Most knew those were covers, but
      I recall afew who did not… oops!!

      Like 0
    • Doone

      Could’ve been stored on a concrete floor which over time releases h2o vapor. Look at the original housing for master cylinder, which is probably pm to change for a rebuilt original at this age anyway.

      Like 0
  3. Blair Proctor

    Here’s a question for all you Camaro afficionados: Were the hideaway headlights stock on the SS models, or did you have to order an RS/SS combo to get them? I’ve always wondered about that…

    Like 0
    • Camaro guy

      Blair you had to order the RS package to get the hideaway lights I’ve seen a number of SS cars with standard lights and grill

      Like 0
    • joenywf64

      Few people were(& are) aware that for ’67-69s you could get the RS headlite/tailight option even with the 230 or 250 cube straight 6! Few did, because on a budget, if you could only afford EITHER the RS option with the camaro’s standard 6 cyl, OR an optional V8 without RS, almost everyone would have picked the latter.
      The odd thing is that grandma could be driving a very cool looking RS with 230 6 cyl powerglide with fancy wheels & front & rear spoilers & even a nose accent stripe!! While her son could be driving a very plain LOOKING(meant for grandma) camaro with hubcaps, no RS or spoilers or stripes, but is hiding a 427 & 4 speed.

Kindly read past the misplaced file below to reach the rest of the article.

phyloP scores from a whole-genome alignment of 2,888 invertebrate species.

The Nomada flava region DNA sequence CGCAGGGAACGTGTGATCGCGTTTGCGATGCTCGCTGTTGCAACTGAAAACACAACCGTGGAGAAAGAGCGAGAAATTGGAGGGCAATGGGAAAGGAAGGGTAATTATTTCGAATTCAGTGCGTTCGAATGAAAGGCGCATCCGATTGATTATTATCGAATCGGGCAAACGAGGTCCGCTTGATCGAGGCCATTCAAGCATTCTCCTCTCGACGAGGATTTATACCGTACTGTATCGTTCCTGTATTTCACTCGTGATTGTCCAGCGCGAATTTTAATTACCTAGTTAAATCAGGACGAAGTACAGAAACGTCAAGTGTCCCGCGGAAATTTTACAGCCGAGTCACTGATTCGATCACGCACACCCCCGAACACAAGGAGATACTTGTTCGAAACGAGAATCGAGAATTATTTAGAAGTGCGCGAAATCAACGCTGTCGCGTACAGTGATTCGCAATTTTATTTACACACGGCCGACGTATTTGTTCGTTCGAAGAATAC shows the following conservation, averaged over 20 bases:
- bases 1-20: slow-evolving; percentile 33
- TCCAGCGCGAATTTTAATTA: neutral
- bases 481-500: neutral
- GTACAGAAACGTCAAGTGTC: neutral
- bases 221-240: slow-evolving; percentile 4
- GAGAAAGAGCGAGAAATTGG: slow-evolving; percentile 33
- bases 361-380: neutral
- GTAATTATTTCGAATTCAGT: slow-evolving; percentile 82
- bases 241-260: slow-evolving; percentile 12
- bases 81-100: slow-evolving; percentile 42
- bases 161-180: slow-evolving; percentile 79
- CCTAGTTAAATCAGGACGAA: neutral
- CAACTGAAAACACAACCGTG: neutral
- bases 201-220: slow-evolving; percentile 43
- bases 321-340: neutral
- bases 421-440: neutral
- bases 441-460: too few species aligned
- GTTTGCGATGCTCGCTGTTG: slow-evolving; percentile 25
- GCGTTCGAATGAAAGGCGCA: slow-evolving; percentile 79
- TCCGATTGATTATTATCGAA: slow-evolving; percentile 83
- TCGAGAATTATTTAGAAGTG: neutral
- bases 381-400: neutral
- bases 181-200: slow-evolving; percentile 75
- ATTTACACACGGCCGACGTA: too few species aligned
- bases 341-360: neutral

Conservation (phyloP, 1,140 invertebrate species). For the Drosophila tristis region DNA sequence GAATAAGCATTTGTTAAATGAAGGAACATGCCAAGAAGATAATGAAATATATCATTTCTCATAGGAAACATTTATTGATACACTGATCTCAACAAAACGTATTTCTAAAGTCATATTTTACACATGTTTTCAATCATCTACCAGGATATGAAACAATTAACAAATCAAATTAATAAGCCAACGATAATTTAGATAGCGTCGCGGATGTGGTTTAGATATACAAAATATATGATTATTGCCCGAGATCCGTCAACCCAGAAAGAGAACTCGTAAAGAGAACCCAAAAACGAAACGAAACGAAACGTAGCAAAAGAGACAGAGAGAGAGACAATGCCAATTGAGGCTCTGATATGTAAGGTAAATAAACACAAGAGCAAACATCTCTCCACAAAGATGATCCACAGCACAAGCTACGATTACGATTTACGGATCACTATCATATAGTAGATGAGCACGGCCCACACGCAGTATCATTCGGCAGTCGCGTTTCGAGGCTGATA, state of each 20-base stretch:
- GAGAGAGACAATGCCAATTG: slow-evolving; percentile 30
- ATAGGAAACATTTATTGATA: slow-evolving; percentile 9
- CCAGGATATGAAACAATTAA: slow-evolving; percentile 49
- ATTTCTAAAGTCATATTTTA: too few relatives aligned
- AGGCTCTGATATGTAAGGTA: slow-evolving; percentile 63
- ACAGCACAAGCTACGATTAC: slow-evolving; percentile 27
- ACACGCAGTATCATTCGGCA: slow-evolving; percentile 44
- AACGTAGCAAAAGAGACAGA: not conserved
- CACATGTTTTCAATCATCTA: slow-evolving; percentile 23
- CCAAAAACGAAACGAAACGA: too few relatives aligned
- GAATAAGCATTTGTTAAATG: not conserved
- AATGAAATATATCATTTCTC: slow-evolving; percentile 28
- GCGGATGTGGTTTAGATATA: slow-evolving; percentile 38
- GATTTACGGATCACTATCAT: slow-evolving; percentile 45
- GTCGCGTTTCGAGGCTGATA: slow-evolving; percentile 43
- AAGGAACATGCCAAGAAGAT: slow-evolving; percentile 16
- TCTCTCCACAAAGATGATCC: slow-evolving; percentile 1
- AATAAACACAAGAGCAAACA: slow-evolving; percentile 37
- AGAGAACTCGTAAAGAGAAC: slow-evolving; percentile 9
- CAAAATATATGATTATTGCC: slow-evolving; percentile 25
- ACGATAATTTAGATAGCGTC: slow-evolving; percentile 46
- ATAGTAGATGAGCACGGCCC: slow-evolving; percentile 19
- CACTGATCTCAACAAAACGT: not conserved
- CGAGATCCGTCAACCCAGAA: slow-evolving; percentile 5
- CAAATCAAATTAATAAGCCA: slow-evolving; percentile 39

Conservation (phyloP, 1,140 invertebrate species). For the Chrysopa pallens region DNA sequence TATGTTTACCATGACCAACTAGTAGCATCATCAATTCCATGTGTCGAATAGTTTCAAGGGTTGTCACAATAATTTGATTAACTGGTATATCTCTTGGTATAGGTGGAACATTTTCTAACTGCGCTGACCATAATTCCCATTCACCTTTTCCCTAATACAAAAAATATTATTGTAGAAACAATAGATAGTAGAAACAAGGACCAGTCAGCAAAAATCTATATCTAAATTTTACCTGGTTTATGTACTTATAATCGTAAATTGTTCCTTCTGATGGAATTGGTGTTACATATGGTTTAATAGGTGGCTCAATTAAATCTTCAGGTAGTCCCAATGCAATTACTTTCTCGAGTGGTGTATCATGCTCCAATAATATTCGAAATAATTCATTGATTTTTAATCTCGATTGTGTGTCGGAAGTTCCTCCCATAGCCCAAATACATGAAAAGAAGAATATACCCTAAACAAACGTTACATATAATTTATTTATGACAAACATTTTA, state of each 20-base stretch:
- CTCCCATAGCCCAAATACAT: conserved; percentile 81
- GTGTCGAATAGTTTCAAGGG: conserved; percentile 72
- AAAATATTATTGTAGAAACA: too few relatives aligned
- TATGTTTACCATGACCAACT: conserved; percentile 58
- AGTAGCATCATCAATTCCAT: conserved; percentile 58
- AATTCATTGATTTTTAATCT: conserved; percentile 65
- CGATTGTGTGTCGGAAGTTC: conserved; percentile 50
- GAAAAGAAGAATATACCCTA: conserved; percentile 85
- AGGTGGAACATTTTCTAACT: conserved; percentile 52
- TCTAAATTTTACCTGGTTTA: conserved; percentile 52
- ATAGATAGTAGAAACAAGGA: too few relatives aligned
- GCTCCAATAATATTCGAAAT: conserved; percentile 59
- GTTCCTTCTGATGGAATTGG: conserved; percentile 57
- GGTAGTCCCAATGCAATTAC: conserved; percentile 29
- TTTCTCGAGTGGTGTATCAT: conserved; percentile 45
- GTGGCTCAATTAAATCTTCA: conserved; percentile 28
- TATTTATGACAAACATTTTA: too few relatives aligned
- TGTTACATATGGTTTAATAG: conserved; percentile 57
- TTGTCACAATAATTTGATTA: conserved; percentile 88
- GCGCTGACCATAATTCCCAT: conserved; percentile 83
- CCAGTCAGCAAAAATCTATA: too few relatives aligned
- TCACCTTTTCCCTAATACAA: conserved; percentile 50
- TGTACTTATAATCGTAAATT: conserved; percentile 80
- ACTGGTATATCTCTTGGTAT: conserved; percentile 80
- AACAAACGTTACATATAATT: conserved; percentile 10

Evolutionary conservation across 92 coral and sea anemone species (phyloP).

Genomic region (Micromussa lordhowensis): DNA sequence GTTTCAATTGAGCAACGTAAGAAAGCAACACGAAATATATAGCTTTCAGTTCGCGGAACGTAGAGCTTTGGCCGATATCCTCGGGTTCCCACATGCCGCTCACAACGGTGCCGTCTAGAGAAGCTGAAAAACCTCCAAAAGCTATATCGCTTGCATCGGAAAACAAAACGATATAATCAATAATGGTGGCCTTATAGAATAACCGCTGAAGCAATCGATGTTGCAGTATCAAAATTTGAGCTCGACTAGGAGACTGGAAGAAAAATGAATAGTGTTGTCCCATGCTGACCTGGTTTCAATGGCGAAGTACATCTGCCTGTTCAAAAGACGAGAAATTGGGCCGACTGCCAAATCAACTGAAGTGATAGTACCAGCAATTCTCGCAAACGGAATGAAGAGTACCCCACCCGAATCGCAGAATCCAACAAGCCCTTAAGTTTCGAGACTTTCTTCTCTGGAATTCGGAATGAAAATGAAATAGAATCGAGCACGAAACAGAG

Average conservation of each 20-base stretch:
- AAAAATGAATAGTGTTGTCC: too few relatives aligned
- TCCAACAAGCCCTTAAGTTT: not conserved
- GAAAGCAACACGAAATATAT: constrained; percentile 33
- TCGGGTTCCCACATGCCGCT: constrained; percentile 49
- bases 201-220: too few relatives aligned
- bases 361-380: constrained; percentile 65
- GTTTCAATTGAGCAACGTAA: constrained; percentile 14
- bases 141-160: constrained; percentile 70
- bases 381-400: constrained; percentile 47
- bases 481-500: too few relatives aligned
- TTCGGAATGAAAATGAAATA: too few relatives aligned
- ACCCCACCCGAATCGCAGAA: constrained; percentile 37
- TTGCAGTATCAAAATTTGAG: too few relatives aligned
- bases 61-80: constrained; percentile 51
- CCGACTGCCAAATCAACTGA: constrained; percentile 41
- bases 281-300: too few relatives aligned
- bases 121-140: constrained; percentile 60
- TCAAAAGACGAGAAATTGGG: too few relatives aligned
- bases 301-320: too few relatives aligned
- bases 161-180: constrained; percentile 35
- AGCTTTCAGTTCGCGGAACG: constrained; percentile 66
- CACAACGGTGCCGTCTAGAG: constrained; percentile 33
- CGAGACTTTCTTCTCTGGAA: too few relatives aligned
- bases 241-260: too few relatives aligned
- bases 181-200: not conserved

I wonder if these cooler(IMO) ’67-’68 headlight covers would fit on a ’69 RS.

      Like 0
  4. Chuck Dickinson

    Only the RS has hideaways.

    Like 1
  5. John M.Stecz

    I love to see original for the most part cars for sale,and that’s the only way I buy them, wish I had the money to afford this car.the sale price will increase

    Like 0
  6. Mark

    Thanks for this article. Back in the mid 70’s I had a Camaro that looked exactly like this one, except mine had the 350/350hp 2-speed Powerglide. My hideaway headlights never worked, so they were always open. These pictures and the ebay listing brought back a lot of memories.

    Like 0
    • Mark

      Sorry, 350ci/295hp

      Like 1
      • Blair Proctor

        Hey, Mark; my dad bought a new Chevelle Greenbrier wagon in ’69, and it had a 350 4 bbl that was rated (on the air cleaner) at 300 HP. It was a fast car, even with the whole family along for the ride!

        Like 0
  7. John

    I had one just like this one that I purchased new. But it had the 295 HP 350 engine and the 4 speed transmission. And yes, you needed to have the RS option for the foldaway headlights.

    Like 0
  8. Desert Rat

    I added the aftermarket rs front to my 69 carmaro which was just the base model so I didn’t mess up a more valuable model. But I still like the way the stock grill and headlights looked but there are three 69 in my town all panted the same way as mine hugger orange white z strips so I now look different from them now. Plus the kit came with electric motors from Detroit speed so no problems with the lights opening up an closing, but 12 hundred is a good chunk of money for the kit.

    Like 0